Why contemporary northern Nigerian art?

I am currently undertaking a PhD at SOAS, London, on the state and development of contemporary arts in northern Nigeria.

My interest in Nigerian contemporary arts goes back to a visit in 2000 when I participated in a Hausa language course organised by the German Academic Exchange Service (DAAD).

group photo of us participants of the 2000 DAAD Hausa language course in Azare, Bauchi State, Nigeria, Left: me and my host family in Azare

During my time there I also visited the campus of Ahmadu Bello University, Zaria. There I not only came across the magnificent sculpture garden showcasing works by students of the local arts department but also, together with a friend, got talking to one of the lecturers there who invited us into his studio, showing and discussing some of his works. To my embarrassment I have to admit that, at the time, I was rather baffled by his art: it simply wasn’t what I had expected. I cannot recall what kind of art I had expected him to have produced and show to us, I suspect I even then didn’t know what I anticipated, but somehow something different – the same famous “different,” I guess, that almost everything coming from Africa here in Europe is generally expected to display. By that time I hardly knew anything about so-called traditional African art and still less about contemporary arts from the continent. I was two years into my Magister degree in African Studies at Humboldt University, Berlin, but African arts did not feature in our curriculum. But my studies must already have had transformed my way of looking at things somewhat as somehow this expectation on my part of this (in-) famous “africanity” in his work troubled me – it was quite shocking to discover that not only I knew hardly anything about contemporary African, or more precisely Nigerian, art but even worse: despite two years filled with seminars and lectures about African languages, cultures, literatures I had filled this void with the same blurry stereotypes we were busy criticising and deconstructing in our lectures and seminars. My reaction to this was to try and learn as much as I could about contemporary African arts.

Images of the sculpture garden at ABU

The following summer of 2001 was a good one for everything African in Berlin thanks to The Short Century. It inspired a number of events related to the continent and its cultures, among others a few smaller exhibitions of African arts. In my opinion the most impressive of them was of works by an artists group from Douala, Cercle Kapsiki. Academically, I and some friends used the summer to conduct some research on African artists living and practising in Berlin which we presented in the course of a project seminar. And while slowly learning something about African arts during this summer I discovered artists and artworks I really liked and that really fascinated me. So, when I was offered the opportunity to spend an exchange year at SOAS I took it and attended about every class on African art that was offered. By now completely hooked on the subject I then decided to take a masters degree at SOAS majoring in African arts.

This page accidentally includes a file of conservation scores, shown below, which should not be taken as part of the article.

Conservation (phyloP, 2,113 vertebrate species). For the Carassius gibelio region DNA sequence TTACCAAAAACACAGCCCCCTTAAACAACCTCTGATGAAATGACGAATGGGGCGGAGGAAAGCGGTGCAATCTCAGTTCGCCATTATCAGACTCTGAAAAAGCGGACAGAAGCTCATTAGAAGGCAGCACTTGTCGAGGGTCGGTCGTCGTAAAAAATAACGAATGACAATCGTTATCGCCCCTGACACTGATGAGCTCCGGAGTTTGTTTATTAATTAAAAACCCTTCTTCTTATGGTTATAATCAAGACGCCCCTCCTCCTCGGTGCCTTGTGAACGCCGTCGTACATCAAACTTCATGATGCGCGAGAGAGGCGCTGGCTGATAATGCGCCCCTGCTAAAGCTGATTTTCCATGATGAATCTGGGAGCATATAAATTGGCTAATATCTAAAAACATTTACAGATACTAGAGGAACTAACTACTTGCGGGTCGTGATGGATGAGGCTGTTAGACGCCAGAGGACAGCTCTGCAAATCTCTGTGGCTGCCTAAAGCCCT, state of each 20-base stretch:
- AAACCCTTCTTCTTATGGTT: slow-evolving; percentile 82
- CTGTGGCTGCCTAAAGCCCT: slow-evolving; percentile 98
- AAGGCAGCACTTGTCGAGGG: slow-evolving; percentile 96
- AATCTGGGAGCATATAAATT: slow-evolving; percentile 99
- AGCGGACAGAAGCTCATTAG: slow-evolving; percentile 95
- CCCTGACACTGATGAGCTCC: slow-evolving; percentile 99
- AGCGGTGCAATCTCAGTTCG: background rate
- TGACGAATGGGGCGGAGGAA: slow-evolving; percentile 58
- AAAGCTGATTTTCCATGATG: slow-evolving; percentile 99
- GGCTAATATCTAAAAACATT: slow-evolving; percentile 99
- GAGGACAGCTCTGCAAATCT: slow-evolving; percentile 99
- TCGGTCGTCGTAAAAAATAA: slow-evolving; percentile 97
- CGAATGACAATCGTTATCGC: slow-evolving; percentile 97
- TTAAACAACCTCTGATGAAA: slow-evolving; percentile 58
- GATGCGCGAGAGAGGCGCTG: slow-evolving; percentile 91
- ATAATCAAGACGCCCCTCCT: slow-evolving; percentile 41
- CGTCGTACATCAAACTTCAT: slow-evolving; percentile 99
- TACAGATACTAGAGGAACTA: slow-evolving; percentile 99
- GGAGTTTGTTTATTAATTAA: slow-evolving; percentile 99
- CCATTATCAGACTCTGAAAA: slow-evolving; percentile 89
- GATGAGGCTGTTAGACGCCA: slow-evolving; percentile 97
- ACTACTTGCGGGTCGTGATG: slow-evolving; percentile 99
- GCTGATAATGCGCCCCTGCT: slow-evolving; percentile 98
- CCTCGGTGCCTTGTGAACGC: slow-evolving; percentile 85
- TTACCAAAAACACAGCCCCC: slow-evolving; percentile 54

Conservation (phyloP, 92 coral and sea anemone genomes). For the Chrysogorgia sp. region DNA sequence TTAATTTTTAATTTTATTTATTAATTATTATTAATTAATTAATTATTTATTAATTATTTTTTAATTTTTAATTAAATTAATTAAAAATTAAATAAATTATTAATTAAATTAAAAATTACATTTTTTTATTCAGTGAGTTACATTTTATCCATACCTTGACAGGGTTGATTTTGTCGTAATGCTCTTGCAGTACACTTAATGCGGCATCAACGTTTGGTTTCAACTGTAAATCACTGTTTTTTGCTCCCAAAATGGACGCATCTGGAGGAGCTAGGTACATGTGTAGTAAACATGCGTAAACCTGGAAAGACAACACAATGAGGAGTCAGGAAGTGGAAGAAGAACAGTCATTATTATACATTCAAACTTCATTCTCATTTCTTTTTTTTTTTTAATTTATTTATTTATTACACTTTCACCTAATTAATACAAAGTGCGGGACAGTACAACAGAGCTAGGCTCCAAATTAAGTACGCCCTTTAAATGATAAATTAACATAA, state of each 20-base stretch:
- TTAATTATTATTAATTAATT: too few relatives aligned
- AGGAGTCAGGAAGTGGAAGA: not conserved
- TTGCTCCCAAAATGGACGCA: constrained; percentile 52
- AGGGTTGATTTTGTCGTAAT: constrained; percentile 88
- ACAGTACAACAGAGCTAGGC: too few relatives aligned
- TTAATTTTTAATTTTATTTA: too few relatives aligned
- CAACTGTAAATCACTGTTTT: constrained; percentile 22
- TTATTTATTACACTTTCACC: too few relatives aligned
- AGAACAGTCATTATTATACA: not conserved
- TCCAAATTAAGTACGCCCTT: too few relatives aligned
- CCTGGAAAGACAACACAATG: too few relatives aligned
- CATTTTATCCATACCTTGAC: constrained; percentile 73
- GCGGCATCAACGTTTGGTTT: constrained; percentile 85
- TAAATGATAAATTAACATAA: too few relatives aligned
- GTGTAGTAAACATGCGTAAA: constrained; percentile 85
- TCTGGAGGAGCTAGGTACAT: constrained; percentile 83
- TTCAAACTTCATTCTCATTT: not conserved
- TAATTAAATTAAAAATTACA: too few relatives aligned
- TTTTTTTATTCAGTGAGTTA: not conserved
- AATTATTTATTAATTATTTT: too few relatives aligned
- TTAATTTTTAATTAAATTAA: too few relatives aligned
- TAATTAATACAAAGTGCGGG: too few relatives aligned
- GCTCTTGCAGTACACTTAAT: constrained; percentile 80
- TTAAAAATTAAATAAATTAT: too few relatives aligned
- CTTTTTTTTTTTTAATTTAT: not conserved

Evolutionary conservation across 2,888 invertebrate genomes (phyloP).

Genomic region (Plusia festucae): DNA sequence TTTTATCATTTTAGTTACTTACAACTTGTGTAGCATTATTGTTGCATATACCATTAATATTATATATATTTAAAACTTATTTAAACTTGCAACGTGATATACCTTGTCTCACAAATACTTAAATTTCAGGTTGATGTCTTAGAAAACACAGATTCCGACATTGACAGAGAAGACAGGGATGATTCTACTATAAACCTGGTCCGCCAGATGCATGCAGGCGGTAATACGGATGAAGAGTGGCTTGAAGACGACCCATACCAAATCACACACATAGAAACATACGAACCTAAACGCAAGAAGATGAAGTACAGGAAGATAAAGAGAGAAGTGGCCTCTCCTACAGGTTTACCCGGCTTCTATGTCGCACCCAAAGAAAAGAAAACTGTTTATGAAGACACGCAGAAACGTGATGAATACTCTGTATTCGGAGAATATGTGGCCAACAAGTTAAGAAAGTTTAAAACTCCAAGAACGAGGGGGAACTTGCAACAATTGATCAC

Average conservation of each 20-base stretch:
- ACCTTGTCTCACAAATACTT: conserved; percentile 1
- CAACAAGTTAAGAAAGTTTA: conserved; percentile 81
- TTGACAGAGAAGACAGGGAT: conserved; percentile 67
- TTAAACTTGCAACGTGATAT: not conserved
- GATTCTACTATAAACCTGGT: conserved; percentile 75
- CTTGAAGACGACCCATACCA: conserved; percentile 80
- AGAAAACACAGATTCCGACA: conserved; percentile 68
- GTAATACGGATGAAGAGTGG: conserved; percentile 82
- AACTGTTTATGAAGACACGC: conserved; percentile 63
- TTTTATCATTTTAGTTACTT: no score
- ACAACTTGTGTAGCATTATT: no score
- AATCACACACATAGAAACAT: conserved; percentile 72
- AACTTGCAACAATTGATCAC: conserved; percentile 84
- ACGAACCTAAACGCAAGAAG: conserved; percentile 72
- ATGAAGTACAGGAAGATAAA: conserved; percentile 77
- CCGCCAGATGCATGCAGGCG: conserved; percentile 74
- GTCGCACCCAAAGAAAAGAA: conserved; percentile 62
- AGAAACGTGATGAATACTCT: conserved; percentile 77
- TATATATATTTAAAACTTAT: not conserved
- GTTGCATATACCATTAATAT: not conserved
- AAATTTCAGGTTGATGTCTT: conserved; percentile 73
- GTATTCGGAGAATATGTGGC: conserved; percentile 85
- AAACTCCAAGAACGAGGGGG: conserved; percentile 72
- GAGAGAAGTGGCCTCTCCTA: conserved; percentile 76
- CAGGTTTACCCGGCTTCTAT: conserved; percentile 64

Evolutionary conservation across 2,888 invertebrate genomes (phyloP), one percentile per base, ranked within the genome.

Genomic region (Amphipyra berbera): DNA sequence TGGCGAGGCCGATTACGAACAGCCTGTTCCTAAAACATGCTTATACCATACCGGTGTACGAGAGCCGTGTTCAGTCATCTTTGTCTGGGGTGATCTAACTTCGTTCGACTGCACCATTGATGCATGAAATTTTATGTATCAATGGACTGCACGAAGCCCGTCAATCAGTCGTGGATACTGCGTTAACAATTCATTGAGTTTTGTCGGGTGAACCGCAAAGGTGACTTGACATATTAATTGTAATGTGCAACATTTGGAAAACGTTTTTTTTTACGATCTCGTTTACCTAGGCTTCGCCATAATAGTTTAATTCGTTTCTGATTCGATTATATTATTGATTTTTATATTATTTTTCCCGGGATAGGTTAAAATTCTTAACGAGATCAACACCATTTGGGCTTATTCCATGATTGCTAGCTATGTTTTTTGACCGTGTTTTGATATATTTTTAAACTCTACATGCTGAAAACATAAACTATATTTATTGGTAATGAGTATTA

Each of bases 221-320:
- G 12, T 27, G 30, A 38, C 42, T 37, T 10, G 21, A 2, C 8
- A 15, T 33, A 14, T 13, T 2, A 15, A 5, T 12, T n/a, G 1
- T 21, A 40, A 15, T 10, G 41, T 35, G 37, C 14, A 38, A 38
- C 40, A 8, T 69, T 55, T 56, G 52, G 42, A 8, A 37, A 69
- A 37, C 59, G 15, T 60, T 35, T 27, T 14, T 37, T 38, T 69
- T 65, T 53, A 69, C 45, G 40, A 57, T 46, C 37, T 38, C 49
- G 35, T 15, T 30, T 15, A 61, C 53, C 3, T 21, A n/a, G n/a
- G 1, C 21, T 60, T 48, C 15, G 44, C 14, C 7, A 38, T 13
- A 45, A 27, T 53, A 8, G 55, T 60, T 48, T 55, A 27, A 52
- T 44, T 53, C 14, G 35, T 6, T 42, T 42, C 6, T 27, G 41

Again I was lucky as 2005 was a particular good year for African arts in London thanks to Africa Remix and the Africa 2005 season organised by the British museum. There were several smaller exhibitions and talks about contemporary African art, which I attended as much as my commitments with the master programme allowed. At the end of the year I wrote my dissertation about Islam and Hausa Material Culture, based upon literature available in London libraries, a topic I partly chose because I was tentatively considering to undertake a PhD on contemporary arts in the northern region of Nigeria at the time, thus taking me back to the place that originally had sparked by interest in contemporary African arts. It, however, took me almost another year to finally make a decision and commit to another three years of study.


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